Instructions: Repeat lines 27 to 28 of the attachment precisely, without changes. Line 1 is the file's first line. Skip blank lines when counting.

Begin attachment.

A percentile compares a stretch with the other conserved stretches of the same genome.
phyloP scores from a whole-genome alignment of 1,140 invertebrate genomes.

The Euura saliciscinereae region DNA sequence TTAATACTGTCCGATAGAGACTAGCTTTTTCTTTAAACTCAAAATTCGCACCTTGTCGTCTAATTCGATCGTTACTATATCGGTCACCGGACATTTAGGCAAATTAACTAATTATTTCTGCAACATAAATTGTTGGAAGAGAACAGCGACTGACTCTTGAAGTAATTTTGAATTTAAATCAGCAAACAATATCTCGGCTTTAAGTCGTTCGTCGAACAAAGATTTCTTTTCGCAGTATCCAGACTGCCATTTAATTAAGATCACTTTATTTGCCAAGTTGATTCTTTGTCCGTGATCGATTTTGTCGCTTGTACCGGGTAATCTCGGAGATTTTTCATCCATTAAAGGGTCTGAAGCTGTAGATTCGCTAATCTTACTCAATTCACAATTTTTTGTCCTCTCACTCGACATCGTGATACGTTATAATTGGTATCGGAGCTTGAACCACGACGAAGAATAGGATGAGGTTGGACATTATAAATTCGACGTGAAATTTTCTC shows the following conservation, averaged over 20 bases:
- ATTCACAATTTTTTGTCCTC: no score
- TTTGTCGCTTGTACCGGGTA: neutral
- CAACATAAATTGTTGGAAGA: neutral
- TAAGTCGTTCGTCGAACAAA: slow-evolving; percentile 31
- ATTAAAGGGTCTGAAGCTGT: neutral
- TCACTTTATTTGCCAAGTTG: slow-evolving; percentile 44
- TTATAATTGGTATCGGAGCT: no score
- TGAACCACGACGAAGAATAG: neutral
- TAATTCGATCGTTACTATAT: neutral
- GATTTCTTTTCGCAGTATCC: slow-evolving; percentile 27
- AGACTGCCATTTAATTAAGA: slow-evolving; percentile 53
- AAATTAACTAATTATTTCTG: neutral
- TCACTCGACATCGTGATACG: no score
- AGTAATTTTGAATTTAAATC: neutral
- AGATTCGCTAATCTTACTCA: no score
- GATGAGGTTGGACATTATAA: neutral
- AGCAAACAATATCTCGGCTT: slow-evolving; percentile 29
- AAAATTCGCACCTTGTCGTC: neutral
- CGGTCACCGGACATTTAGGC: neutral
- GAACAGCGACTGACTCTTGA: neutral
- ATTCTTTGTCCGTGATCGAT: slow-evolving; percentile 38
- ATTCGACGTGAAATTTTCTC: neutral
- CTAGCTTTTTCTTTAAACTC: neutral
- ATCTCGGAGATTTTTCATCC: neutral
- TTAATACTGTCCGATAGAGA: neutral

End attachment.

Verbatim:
- ATCTCGGAGATTTTTCATCC: neutral
- TTAATACTGTCCGATAGAGA: neutral